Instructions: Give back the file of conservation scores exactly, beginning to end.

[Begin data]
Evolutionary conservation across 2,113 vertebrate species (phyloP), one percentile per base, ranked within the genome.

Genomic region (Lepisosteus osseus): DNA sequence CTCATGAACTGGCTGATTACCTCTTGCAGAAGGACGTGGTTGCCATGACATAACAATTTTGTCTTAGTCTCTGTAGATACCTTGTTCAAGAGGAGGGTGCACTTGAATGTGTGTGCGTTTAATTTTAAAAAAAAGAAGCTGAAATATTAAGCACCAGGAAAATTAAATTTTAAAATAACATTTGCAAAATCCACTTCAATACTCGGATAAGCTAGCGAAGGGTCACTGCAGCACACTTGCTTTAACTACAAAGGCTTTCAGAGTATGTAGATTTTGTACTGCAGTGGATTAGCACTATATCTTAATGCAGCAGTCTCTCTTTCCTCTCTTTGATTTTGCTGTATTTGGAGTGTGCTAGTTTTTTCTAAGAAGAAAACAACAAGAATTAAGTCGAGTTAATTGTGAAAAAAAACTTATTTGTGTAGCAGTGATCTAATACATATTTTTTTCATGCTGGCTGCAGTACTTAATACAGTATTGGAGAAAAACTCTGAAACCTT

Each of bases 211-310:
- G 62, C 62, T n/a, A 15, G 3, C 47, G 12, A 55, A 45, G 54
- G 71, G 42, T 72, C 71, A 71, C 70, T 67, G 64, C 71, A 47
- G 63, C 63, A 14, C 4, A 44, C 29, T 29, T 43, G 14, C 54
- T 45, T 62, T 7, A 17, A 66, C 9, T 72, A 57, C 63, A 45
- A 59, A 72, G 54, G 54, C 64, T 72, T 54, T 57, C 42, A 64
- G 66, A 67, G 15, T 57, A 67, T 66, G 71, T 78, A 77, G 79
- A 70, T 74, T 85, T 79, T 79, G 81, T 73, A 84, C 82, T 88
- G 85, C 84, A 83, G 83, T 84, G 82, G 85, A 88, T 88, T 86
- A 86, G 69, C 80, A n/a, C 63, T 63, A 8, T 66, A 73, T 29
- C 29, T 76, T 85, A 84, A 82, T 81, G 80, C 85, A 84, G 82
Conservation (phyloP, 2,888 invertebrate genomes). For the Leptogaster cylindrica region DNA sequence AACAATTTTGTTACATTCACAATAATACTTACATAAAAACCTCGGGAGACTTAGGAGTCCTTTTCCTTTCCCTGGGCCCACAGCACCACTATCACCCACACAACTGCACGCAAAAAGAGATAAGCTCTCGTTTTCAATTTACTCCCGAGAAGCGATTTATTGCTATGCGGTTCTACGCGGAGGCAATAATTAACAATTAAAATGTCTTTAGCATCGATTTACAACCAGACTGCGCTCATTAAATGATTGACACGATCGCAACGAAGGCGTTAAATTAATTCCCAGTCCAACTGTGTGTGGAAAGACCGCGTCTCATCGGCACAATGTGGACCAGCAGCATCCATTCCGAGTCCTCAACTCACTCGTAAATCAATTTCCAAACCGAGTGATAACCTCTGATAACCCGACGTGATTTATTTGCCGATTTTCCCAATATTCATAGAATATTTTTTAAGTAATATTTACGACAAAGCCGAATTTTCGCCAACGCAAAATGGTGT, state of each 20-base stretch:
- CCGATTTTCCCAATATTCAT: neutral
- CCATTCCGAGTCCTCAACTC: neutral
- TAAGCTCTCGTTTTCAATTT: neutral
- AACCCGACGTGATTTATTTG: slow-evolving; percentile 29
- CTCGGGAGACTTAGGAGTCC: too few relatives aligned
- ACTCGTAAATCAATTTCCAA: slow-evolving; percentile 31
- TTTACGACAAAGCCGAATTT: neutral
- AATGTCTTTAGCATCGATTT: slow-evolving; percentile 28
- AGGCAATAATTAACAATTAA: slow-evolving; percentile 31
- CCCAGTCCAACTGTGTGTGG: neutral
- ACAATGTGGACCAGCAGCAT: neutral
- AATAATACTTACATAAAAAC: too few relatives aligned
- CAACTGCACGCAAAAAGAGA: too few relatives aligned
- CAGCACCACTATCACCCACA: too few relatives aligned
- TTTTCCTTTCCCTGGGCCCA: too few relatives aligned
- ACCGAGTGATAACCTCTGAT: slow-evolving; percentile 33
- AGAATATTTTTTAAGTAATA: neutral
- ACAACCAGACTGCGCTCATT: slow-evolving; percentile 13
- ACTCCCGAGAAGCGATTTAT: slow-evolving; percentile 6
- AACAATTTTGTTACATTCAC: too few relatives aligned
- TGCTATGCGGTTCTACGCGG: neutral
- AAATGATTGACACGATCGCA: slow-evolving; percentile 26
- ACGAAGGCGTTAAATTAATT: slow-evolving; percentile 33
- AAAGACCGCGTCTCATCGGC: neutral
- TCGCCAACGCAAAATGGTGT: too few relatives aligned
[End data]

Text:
Evolutionary conservation across 2,113 vertebrate species (phyloP), one percentile per base, ranked within the genome.

Genomic region (Lepisosteus osseus): DNA sequence CTCATGAACTGGCTGATTACCTCTTGCAGAAGGACGTGGTTGCCATGACATAACAATTTTGTCTTAGTCTCTGTAGATACCTTGTTCAAGAGGAGGGTGCACTTGAATGTGTGTGCGTTTAATTTTAAAAAAAAGAAGCTGAAATATTAAGCACCAGGAAAATTAAATTTTAAAATAACATTTGCAAAATCCACTTCAATACTCGGATAAGCTAGCGAAGGGTCACTGCAGCACACTTGCTTTAACTACAAAGGCTTTCAGAGTATGTAGATTTTGTACTGCAGTGGATTAGCACTATATCTTAATGCAGCAGTCTCTCTTTCCTCTCTTTGATTTTGCTGTATTTGGAGTGTGCTAGTTTTTTCTAAGAAGAAAACAACAAGAATTAAGTCGAGTTAATTGTGAAAAAAAACTTATTTGTGTAGCAGTGATCTAATACATATTTTTTTCATGCTGGCTGCAGTACTTAATACAGTATTGGAGAAAAACTCTGAAACCTT

Each of bases 211-310:
- G 62, C 62, T n/a, A 15, G 3, C 47, G 12, A 55, A 45, G 54
- G 71, G 42, T 72, C 71, A 71, C 70, T 67, G 64, C 71, A 47
- G 63, C 63, A 14, C 4, A 44, C 29, T 29, T 43, G 14, C 54
- T 45, T 62, T 7, A 17, A 66, C 9, T 72, A 57, C 63, A 45
- A 59, A 72, G 54, G 54, C 64, T 72, T 54, T 57, C 42, A 64
- G 66, A 67, G 15, T 57, A 67, T 66, G 71, T 78, A 77, G 79
- A 70, T 74, T 85, T 79, T 79, G 81, T 73, A 84, C 82, T 88
- G 85, C 84, A 83, G 83, T 84, G 82, G 85, A 88, T 88, T 86
- A 86, G 69, C 80, A n/a, C 63, T 63, A 8, T 66, A 73, T 29
- C 29, T 76, T 85, A 84, A 82, T 81, G 80, C 85, A 84, G 82
Conservation (phyloP, 2,888 invertebrate genomes). For the Leptogaster cylindrica region DNA sequence AACAATTTTGTTACATTCACAATAATACTTACATAAAAACCTCGGGAGACTTAGGAGTCCTTTTCCTTTCCCTGGGCCCACAGCACCACTATCACCCACACAACTGCACGCAAAAAGAGATAAGCTCTCGTTTTCAATTTACTCCCGAGAAGCGATTTATTGCTATGCGGTTCTACGCGGAGGCAATAATTAACAATTAAAATGTCTTTAGCATCGATTTACAACCAGACTGCGCTCATTAAATGATTGACACGATCGCAACGAAGGCGTTAAATTAATTCCCAGTCCAACTGTGTGTGGAAAGACCGCGTCTCATCGGCACAATGTGGACCAGCAGCATCCATTCCGAGTCCTCAACTCACTCGTAAATCAATTTCCAAACCGAGTGATAACCTCTGATAACCCGACGTGATTTATTTGCCGATTTTCCCAATATTCATAGAATATTTTTTAAGTAATATTTACGACAAAGCCGAATTTTCGCCAACGCAAAATGGTGT, state of each 20-base stretch:
- CCGATTTTCCCAATATTCAT: neutral
- CCATTCCGAGTCCTCAACTC: neutral
- TAAGCTCTCGTTTTCAATTT: neutral
- AACCCGACGTGATTTATTTG: slow-evolving; percentile 29
- CTCGGGAGACTTAGGAGTCC: too few relatives aligned
- ACTCGTAAATCAATTTCCAA: slow-evolving; percentile 31
- TTTACGACAAAGCCGAATTT: neutral
- AATGTCTTTAGCATCGATTT: slow-evolving; percentile 28
- AGGCAATAATTAACAATTAA: slow-evolving; percentile 31
- CCCAGTCCAACTGTGTGTGG: neutral
- ACAATGTGGACCAGCAGCAT: neutral
- AATAATACTTACATAAAAAC: too few relatives aligned
- CAACTGCACGCAAAAAGAGA: too few relatives aligned
- CAGCACCACTATCACCCACA: too few relatives aligned
- TTTTCCTTTCCCTGGGCCCA: too few relatives aligned
- ACCGAGTGATAACCTCTGAT: slow-evolving; percentile 33
- AGAATATTTTTTAAGTAATA: neutral
- ACAACCAGACTGCGCTCATT: slow-evolving; percentile 13
- ACTCCCGAGAAGCGATTTAT: slow-evolving; percentile 6
- AACAATTTTGTTACATTCAC: too few relatives aligned
- TGCTATGCGGTTCTACGCGG: neutral
- AAATGATTGACACGATCGCA: slow-evolving; percentile 26
- ACGAAGGCGTTAAATTAATT: slow-evolving; percentile 33
- AAAGACCGCGTCTCATCGGC: neutral
- TCGCCAACGCAAAATGGTGT: too few relatives aligned